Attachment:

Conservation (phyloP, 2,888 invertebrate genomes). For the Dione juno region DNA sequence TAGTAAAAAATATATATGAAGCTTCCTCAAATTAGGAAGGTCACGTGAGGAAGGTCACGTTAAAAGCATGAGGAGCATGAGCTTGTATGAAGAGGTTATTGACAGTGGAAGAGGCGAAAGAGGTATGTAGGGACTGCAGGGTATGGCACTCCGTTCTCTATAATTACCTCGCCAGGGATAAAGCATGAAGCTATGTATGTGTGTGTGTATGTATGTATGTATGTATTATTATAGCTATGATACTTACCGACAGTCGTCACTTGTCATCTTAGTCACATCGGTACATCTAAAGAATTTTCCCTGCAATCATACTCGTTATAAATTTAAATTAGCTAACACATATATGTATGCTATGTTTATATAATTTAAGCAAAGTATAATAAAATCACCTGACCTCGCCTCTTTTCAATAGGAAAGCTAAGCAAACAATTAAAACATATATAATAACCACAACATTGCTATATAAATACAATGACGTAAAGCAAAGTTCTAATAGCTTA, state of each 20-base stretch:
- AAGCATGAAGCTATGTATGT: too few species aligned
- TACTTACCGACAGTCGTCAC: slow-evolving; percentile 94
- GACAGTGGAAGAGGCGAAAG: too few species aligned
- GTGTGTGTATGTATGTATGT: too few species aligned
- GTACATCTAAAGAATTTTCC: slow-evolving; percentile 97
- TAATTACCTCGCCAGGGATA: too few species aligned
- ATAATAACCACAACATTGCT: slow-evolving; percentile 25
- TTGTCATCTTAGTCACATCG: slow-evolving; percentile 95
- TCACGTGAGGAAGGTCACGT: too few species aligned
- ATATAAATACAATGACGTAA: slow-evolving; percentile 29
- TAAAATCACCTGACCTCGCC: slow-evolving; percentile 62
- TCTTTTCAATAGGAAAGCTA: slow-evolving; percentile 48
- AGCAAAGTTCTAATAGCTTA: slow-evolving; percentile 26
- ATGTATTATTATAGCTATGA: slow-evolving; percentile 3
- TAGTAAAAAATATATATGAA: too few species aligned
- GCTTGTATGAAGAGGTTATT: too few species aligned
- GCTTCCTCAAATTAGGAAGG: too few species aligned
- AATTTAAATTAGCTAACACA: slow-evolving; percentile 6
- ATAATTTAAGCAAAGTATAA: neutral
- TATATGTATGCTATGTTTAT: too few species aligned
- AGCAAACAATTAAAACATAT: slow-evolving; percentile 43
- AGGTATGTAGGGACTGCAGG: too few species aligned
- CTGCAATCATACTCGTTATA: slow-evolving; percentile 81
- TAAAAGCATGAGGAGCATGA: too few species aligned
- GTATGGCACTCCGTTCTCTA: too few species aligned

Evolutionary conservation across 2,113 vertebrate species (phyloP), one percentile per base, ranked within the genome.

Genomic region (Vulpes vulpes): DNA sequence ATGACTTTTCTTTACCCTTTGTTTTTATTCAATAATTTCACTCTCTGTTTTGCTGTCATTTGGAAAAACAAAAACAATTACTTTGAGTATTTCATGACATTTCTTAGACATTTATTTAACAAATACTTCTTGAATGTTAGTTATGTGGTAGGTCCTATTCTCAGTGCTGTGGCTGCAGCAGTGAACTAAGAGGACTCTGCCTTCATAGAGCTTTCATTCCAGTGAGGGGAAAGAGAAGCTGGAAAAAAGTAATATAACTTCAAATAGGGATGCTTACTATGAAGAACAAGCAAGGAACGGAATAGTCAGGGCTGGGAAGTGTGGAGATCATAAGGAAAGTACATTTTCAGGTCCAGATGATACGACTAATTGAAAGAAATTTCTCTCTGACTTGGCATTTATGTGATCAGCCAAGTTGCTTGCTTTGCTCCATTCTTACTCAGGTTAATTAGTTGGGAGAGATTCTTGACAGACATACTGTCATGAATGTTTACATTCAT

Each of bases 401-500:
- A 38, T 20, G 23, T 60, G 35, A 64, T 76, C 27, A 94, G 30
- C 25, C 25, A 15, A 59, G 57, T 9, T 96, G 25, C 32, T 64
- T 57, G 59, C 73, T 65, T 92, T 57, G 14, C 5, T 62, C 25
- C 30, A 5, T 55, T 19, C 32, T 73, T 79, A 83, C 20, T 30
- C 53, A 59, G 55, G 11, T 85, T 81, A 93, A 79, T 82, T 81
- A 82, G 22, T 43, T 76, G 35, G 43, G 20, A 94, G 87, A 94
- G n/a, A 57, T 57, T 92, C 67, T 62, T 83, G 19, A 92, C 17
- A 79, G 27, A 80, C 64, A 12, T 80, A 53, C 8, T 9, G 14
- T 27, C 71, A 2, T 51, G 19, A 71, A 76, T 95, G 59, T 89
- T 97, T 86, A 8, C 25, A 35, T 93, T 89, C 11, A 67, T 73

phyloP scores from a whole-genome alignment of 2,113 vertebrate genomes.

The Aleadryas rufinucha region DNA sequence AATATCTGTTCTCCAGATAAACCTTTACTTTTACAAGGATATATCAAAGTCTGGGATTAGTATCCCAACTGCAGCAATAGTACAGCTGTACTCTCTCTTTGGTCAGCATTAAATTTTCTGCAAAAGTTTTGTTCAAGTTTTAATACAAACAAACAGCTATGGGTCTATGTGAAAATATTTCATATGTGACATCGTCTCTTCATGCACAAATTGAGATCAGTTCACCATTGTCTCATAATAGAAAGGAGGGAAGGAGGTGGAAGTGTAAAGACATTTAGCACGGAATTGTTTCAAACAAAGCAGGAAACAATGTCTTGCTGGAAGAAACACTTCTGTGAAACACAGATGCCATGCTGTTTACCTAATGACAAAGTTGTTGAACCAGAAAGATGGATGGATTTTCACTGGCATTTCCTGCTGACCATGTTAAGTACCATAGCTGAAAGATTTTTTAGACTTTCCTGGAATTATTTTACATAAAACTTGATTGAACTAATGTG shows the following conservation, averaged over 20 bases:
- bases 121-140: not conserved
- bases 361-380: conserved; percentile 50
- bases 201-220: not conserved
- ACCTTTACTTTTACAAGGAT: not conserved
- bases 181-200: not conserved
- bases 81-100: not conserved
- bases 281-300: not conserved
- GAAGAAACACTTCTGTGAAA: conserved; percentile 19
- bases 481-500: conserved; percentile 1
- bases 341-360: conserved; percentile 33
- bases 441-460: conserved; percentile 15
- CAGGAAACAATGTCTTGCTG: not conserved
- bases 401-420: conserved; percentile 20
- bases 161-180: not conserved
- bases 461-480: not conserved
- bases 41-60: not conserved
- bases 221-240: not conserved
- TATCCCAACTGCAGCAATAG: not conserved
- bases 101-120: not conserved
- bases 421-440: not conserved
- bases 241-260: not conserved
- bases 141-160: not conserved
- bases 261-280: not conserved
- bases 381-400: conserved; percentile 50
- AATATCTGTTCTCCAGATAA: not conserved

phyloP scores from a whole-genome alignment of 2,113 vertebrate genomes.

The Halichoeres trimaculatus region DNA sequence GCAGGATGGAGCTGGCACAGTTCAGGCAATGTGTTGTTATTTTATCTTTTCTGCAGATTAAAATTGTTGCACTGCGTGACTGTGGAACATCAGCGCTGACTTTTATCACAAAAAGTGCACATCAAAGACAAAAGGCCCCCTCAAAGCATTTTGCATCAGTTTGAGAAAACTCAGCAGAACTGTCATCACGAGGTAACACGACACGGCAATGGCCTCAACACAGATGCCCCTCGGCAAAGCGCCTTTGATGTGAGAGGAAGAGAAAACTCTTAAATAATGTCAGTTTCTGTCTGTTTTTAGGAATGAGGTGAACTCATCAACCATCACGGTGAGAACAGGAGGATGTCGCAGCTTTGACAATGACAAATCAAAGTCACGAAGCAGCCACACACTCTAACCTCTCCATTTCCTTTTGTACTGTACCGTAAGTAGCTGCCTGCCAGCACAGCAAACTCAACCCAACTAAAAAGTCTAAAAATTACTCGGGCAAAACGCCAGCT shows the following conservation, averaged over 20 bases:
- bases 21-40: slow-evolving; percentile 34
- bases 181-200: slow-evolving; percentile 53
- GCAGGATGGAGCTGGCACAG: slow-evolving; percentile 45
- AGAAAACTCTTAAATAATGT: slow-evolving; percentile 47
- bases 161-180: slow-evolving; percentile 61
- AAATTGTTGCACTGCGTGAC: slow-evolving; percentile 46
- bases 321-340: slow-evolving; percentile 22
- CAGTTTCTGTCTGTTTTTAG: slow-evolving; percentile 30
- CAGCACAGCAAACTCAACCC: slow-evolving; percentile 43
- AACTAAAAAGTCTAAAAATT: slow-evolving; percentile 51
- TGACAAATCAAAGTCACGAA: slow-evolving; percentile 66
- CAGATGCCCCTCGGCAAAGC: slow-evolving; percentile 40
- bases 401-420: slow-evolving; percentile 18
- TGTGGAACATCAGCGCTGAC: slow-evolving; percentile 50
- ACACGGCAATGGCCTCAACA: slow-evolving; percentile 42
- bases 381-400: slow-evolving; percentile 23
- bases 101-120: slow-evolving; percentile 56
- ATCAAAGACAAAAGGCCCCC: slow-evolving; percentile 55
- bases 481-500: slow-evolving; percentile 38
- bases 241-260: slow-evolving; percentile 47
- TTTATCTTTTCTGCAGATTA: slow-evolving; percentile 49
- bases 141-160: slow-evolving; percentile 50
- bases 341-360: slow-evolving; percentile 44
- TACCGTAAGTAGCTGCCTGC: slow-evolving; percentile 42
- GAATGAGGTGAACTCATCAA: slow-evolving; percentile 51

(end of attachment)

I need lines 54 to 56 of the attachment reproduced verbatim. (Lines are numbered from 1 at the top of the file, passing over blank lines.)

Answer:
- bases 401-420: conserved; percentile 20
- bases 161-180: not conserved
- bases 461-480: not conserved